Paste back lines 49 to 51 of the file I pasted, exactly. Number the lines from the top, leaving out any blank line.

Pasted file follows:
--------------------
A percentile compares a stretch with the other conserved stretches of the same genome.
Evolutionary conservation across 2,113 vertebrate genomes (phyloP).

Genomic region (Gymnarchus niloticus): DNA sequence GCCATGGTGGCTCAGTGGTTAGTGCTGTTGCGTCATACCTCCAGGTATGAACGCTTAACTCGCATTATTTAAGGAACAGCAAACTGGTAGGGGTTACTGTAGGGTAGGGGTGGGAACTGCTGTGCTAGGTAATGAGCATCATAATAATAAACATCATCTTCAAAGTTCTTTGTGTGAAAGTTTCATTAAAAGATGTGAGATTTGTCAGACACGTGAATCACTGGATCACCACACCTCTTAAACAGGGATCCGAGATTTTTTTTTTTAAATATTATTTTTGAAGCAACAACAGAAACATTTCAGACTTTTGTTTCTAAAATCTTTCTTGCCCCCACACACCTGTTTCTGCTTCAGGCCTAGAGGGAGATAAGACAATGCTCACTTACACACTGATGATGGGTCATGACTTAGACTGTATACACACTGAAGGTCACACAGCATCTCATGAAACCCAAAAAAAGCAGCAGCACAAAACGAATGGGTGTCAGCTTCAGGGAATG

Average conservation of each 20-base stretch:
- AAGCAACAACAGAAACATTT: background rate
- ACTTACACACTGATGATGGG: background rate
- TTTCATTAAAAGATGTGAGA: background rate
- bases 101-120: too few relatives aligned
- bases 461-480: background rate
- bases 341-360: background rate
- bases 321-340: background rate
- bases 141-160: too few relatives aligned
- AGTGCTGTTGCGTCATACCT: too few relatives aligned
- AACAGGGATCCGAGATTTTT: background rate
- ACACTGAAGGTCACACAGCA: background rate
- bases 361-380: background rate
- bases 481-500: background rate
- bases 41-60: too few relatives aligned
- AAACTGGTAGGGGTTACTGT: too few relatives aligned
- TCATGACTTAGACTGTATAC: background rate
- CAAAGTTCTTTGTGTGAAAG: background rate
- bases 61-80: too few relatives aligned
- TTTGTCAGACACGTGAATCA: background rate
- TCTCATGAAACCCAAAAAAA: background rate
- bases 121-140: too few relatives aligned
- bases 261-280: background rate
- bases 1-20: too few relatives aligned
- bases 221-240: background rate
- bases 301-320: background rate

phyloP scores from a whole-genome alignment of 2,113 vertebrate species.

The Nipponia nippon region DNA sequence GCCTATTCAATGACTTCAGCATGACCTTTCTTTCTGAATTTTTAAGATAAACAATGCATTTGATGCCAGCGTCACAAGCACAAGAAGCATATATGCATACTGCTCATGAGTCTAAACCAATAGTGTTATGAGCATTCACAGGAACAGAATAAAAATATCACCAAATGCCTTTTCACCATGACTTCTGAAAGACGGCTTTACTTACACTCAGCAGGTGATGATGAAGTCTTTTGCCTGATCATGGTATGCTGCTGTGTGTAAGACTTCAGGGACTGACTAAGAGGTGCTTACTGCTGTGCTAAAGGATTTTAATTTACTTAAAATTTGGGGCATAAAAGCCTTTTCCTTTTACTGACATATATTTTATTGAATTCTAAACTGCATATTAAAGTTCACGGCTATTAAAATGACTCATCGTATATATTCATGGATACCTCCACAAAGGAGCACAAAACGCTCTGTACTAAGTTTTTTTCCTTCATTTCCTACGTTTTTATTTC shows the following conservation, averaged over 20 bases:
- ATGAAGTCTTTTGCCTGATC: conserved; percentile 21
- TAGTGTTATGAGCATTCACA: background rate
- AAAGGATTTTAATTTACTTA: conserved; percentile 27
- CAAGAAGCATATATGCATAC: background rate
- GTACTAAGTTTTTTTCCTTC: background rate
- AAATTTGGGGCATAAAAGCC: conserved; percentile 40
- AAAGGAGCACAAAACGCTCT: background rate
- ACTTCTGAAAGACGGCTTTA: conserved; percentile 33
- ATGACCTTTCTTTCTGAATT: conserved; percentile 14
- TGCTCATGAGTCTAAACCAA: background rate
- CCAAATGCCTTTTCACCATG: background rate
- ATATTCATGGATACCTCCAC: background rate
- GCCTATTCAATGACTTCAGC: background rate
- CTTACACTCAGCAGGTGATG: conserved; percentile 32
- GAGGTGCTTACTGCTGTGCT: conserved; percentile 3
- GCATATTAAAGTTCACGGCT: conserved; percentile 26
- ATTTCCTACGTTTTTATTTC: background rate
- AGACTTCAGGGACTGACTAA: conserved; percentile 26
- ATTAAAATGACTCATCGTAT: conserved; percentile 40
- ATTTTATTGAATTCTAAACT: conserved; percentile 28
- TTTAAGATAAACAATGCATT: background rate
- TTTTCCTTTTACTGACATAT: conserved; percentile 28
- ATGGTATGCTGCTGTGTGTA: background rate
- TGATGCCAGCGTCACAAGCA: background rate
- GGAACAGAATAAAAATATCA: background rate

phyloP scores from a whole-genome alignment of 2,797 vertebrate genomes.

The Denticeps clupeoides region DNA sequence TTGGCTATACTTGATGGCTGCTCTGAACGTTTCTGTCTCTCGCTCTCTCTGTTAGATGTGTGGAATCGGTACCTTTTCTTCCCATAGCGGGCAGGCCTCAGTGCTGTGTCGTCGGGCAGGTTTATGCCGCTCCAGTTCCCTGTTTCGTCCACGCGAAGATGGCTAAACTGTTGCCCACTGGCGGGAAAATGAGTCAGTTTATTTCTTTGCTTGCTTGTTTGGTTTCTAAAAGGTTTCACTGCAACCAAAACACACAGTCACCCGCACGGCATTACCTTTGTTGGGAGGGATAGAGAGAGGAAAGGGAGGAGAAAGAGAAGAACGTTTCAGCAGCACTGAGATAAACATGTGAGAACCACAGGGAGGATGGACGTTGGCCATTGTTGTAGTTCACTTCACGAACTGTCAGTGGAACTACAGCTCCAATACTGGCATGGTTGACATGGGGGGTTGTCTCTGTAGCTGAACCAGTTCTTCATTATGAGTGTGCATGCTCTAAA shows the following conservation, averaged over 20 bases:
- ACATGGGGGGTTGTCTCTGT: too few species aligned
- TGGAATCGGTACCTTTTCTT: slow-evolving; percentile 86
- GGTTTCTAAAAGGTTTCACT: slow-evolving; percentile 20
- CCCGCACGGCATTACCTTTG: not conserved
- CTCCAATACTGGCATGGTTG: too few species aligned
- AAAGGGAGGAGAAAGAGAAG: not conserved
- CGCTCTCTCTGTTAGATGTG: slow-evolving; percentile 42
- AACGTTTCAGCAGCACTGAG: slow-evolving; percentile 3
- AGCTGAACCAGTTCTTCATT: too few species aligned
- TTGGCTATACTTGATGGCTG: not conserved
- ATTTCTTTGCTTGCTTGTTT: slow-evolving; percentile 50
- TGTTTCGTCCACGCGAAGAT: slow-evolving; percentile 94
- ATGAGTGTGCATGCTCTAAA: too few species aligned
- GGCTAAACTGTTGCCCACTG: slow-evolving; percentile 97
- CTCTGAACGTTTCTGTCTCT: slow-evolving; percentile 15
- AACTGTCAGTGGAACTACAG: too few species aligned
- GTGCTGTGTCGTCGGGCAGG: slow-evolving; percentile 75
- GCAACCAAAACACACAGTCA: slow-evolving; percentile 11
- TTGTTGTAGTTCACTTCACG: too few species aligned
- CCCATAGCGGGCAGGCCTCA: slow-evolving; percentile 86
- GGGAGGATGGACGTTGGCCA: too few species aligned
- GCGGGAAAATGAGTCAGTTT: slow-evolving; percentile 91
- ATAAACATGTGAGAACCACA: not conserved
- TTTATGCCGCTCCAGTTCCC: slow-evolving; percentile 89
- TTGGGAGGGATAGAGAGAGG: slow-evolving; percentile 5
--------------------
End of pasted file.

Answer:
- AGACTTCAGGGACTGACTAA: conserved; percentile 26
- ATTAAAATGACTCATCGTAT: conserved; percentile 40
- ATTTTATTGAATTCTAAACT: conserved; percentile 28